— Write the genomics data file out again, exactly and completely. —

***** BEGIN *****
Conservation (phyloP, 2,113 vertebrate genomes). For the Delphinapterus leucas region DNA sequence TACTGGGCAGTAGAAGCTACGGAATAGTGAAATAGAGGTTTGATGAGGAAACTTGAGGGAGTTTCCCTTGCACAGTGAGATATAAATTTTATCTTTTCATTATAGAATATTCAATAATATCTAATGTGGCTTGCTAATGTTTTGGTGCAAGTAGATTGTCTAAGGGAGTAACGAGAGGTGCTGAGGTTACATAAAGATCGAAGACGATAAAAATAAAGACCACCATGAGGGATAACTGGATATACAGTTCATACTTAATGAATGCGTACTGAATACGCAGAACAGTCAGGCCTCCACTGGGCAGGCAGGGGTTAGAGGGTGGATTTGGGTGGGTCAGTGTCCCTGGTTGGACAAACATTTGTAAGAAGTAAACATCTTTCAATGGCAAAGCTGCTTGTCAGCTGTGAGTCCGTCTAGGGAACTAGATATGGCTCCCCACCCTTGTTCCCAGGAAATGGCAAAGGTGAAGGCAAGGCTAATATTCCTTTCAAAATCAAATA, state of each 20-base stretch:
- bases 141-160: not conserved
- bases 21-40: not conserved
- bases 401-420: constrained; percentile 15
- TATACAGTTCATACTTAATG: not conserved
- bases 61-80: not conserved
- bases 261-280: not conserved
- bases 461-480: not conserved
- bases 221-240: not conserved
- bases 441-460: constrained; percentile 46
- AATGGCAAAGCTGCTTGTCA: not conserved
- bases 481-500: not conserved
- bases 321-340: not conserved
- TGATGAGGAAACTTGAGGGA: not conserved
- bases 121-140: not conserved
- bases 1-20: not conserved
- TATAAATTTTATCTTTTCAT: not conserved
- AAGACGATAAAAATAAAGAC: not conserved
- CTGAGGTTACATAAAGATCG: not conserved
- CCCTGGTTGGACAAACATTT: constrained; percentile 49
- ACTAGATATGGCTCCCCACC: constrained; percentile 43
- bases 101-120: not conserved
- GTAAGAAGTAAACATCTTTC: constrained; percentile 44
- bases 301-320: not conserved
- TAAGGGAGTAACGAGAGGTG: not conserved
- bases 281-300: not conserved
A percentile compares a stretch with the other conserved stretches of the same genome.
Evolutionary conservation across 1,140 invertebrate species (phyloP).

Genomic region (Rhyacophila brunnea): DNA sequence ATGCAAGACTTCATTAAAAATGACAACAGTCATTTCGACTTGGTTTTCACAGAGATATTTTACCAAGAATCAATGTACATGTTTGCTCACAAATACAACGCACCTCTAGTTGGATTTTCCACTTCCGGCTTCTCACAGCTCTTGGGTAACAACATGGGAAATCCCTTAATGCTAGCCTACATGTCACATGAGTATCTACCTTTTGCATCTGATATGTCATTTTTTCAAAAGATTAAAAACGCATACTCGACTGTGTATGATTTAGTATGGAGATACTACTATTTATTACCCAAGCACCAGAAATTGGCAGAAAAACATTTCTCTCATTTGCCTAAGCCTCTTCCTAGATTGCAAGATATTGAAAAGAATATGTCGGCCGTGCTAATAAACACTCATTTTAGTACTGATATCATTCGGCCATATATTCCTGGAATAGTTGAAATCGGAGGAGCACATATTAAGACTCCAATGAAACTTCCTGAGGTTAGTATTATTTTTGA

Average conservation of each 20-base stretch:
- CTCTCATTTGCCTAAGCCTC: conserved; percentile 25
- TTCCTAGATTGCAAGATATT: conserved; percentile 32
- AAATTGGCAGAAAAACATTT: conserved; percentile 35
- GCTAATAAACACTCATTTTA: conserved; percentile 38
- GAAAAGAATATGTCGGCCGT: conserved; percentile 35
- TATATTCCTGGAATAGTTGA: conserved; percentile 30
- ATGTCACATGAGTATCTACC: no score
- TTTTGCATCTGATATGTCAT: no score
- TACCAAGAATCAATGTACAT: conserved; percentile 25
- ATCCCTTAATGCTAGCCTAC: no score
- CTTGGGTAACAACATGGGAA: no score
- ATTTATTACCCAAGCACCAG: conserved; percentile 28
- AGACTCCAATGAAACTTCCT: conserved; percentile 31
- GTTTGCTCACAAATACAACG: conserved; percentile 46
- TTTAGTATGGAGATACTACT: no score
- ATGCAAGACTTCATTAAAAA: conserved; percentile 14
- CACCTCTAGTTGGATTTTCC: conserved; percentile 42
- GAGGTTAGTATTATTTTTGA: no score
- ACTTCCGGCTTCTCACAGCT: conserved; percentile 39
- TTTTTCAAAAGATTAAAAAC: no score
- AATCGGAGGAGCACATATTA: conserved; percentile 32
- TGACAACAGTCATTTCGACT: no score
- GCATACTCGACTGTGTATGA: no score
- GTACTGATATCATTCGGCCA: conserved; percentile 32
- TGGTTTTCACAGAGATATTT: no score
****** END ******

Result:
Conservation (phyloP, 2,113 vertebrate genomes). For the Delphinapterus leucas region DNA sequence TACTGGGCAGTAGAAGCTACGGAATAGTGAAATAGAGGTTTGATGAGGAAACTTGAGGGAGTTTCCCTTGCACAGTGAGATATAAATTTTATCTTTTCATTATAGAATATTCAATAATATCTAATGTGGCTTGCTAATGTTTTGGTGCAAGTAGATTGTCTAAGGGAGTAACGAGAGGTGCTGAGGTTACATAAAGATCGAAGACGATAAAAATAAAGACCACCATGAGGGATAACTGGATATACAGTTCATACTTAATGAATGCGTACTGAATACGCAGAACAGTCAGGCCTCCACTGGGCAGGCAGGGGTTAGAGGGTGGATTTGGGTGGGTCAGTGTCCCTGGTTGGACAAACATTTGTAAGAAGTAAACATCTTTCAATGGCAAAGCTGCTTGTCAGCTGTGAGTCCGTCTAGGGAACTAGATATGGCTCCCCACCCTTGTTCCCAGGAAATGGCAAAGGTGAAGGCAAGGCTAATATTCCTTTCAAAATCAAATA, state of each 20-base stretch:
- bases 141-160: not conserved
- bases 21-40: not conserved
- bases 401-420: constrained; percentile 15
- TATACAGTTCATACTTAATG: not conserved
- bases 61-80: not conserved
- bases 261-280: not conserved
- bases 461-480: not conserved
- bases 221-240: not conserved
- bases 441-460: constrained; percentile 46
- AATGGCAAAGCTGCTTGTCA: not conserved
- bases 481-500: not conserved
- bases 321-340: not conserved
- TGATGAGGAAACTTGAGGGA: not conserved
- bases 121-140: not conserved
- bases 1-20: not conserved
- TATAAATTTTATCTTTTCAT: not conserved
- AAGACGATAAAAATAAAGAC: not conserved
- CTGAGGTTACATAAAGATCG: not conserved
- CCCTGGTTGGACAAACATTT: constrained; percentile 49
- ACTAGATATGGCTCCCCACC: constrained; percentile 43
- bases 101-120: not conserved
- GTAAGAAGTAAACATCTTTC: constrained; percentile 44
- bases 301-320: not conserved
- TAAGGGAGTAACGAGAGGTG: not conserved
- bases 281-300: not conserved
A percentile compares a stretch with the other conserved stretches of the same genome.
Evolutionary conservation across 1,140 invertebrate species (phyloP).

Genomic region (Rhyacophila brunnea): DNA sequence ATGCAAGACTTCATTAAAAATGACAACAGTCATTTCGACTTGGTTTTCACAGAGATATTTTACCAAGAATCAATGTACATGTTTGCTCACAAATACAACGCACCTCTAGTTGGATTTTCCACTTCCGGCTTCTCACAGCTCTTGGGTAACAACATGGGAAATCCCTTAATGCTAGCCTACATGTCACATGAGTATCTACCTTTTGCATCTGATATGTCATTTTTTCAAAAGATTAAAAACGCATACTCGACTGTGTATGATTTAGTATGGAGATACTACTATTTATTACCCAAGCACCAGAAATTGGCAGAAAAACATTTCTCTCATTTGCCTAAGCCTCTTCCTAGATTGCAAGATATTGAAAAGAATATGTCGGCCGTGCTAATAAACACTCATTTTAGTACTGATATCATTCGGCCATATATTCCTGGAATAGTTGAAATCGGAGGAGCACATATTAAGACTCCAATGAAACTTCCTGAGGTTAGTATTATTTTTGA

Average conservation of each 20-base stretch:
- CTCTCATTTGCCTAAGCCTC: conserved; percentile 25
- TTCCTAGATTGCAAGATATT: conserved; percentile 32
- AAATTGGCAGAAAAACATTT: conserved; percentile 35
- GCTAATAAACACTCATTTTA: conserved; percentile 38
- GAAAAGAATATGTCGGCCGT: conserved; percentile 35
- TATATTCCTGGAATAGTTGA: conserved; percentile 30
- ATGTCACATGAGTATCTACC: no score
- TTTTGCATCTGATATGTCAT: no score
- TACCAAGAATCAATGTACAT: conserved; percentile 25
- ATCCCTTAATGCTAGCCTAC: no score
- CTTGGGTAACAACATGGGAA: no score
- ATTTATTACCCAAGCACCAG: conserved; percentile 28
- AGACTCCAATGAAACTTCCT: conserved; percentile 31
- GTTTGCTCACAAATACAACG: conserved; percentile 46
- TTTAGTATGGAGATACTACT: no score
- ATGCAAGACTTCATTAAAAA: conserved; percentile 14
- CACCTCTAGTTGGATTTTCC: conserved; percentile 42
- GAGGTTAGTATTATTTTTGA: no score
- ACTTCCGGCTTCTCACAGCT: conserved; percentile 39
- TTTTTCAAAAGATTAAAAAC: no score
- AATCGGAGGAGCACATATTA: conserved; percentile 32
- TGACAACAGTCATTTCGACT: no score
- GCATACTCGACTGTGTATGA: no score
- GTACTGATATCATTCGGCCA: conserved; percentile 32
- TGGTTTTCACAGAGATATTT: no score